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telling it like it is

Posted by pete41 9ab FL. (My Page) on
Wed, Feb 14, 07 at 21:30

Old-Timer Woes at a nursing home in Florida, a group of senior citizens were sitting around talking about their aches and pains. "My arms are so weak I can hardly lift this cup of coffee," said one.

"I know what you mean. My cataracts are so bad I can't even see my coffee," replied another.

"I can't turn my head because of the arthritis in my neck," said a third, to which several nodded weakly in agreement.

"My blood pressure pills make me dizzy," another contributed.

"I guess that's the price we pay for getting old," winced an old man as he slowly shook his head. Then there was a short moment of silence.

"Well, it's not that bad," said one woman cheerfully. "Thank God we can all still drive."

Follow-Up Postings:

RE: telling it like it is


RE: telling it like it is

my 75 year old mother called me one day and told me she
drove two blocks before she realized she was driving on the
wrong side of a two way street. She sold the car to her
cleaning lady right away (with our blessings).

RE: telling it like it is

The reason I put this up was on Tuesday while I was riding my bike around here someone swinging wide to pull into a driveway almost ran over me.I saw a shocked look on his face,it was obvious he had not seen me.
It was Sam,he turned 100 last fall.
That speaks for itself.

RE: telling it like it is

Glad you are all right, Pete. Wise bikers have to treat all drivers as idiots or drunk--to protect themselves!

That said, it is hard to see a biker sometimes--I've had that startled look on my face once or twice. Luckily, no one's neck was in danger.


RE: telling it like it is

The other side concerns our society. Most homes aren't located in walking distance of retail or business establishments. The day we took the keys from my 85 year old father was the beginning of the end. He felt useless and trapped. His personality changed and he became a complaining, demanding, ornery old man. It was not pretty, but we had no choice.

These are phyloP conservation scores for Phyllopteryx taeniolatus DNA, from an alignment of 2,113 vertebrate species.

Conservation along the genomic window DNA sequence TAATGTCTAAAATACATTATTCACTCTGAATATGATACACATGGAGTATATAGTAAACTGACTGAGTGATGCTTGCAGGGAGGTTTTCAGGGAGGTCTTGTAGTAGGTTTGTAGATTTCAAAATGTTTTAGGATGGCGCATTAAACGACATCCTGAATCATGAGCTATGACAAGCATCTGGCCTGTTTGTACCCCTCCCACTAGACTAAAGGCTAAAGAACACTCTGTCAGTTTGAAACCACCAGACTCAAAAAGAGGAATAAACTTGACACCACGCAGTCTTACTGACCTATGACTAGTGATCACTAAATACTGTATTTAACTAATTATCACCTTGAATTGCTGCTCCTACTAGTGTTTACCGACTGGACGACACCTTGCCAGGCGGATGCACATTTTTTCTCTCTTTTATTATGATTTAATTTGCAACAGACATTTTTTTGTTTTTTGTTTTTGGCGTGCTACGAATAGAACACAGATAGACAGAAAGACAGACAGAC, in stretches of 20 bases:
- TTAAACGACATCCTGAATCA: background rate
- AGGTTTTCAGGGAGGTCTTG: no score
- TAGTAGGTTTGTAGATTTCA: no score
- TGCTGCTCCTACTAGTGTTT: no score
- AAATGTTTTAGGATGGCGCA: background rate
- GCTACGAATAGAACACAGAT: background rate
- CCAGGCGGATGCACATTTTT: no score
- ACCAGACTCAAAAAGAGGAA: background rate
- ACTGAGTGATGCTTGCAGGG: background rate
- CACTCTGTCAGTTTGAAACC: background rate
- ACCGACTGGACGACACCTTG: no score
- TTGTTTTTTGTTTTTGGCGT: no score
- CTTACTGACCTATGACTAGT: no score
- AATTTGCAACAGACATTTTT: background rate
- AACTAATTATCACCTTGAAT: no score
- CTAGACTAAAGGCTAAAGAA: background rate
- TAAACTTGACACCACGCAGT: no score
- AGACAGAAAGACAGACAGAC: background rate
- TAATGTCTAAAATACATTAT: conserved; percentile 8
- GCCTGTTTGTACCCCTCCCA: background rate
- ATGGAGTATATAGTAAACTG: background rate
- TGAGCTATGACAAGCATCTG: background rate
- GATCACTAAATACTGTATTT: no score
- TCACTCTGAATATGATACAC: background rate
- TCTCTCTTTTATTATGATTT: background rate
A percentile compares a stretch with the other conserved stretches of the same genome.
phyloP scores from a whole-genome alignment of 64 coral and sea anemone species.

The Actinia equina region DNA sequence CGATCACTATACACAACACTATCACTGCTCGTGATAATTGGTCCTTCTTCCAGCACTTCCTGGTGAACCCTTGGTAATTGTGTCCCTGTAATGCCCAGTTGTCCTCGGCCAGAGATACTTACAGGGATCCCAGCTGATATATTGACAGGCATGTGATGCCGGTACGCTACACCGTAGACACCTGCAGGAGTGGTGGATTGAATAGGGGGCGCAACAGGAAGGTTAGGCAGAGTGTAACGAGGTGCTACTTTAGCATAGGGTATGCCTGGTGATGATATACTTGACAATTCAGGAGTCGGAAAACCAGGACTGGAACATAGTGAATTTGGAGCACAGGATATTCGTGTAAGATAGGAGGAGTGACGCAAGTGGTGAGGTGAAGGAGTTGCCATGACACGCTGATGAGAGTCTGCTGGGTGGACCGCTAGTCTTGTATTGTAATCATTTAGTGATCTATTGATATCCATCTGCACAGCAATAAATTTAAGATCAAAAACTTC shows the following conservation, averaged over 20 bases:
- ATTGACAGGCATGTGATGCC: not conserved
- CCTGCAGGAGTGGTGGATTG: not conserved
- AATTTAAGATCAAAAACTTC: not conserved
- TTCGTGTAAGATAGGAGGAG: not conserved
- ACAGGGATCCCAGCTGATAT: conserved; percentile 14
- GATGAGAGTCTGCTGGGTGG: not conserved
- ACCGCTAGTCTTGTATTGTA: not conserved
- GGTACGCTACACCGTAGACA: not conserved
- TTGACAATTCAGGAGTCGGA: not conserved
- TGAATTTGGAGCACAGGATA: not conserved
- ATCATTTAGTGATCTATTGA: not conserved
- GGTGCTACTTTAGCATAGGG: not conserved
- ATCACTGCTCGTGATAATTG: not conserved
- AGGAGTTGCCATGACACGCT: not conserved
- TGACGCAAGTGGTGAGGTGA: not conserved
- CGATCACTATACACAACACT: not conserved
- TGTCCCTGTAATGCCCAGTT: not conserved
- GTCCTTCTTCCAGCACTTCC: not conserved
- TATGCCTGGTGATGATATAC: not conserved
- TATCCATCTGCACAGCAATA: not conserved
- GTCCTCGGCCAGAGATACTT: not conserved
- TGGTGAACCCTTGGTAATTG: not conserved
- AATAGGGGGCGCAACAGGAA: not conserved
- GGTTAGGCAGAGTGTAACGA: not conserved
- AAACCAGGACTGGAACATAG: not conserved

RE: telling it like it is

I once waited on a 95 year old with thick Coke-bottle lenses. He couldn't see where to sign documents or where to enter or leave the building. He complained bitterly and loudly that his doctor and son had his driver's license taken away. That was a necessary decision.

RE: telling it like it is

Oh, Pete. I hear you, but the other day I was walking my dog, and decided to not go behind a car that was in the driveway. As we stood there, he did suddenly back out without having looked. He was really startled when he saw me, but he had obviously been distracted, and backed down the driveway across the sidewalk without looking. He is about 55 and seemingly healthy, but just distracted.

It is such a shame that our society does not have decent paths for people to ride bikes or little motorized vehicles. Surely the day for delivering groceries is near if not present in some locations, but for those who want to shop and make their selections, they need simple ways to get there.


RE: telling it like it is

  • Posted by msjean Z6..NS...Canada (My Page) on
    Sat, Feb 17, 07 at 9:11

Glad you were not hurt Pete.....:)
I think yearly driving tests should be required by anyone after 70..or maybe 75.
Here in Canada, insurance companies raise the insurance premiums for the elderly so high that they usually stop driving on their own accord. My neighbour, 83, just sold his car for this reason. I'm personally glad he is off the highway....... I feel safer now..:)

Either way, the family does not have to be the heavy....

In line with dangerous driving by the elderly are the cell phone users. Nearly got hit twice lately ...and both times they were not paying attention to the road...because they were on their cell phone.
I think it should be law that in order to talk on a cell, one must get out of traffic....unless it is an emergency. If the conversation is that important, they should be willing to pull off the road...IMHO.

RE: telling it like it is

Pete, it would be interesting if you and I traded places for a day. I could see the elderly people drive, and you could watch the high school 10th graders zip around and out of the school parking lot.


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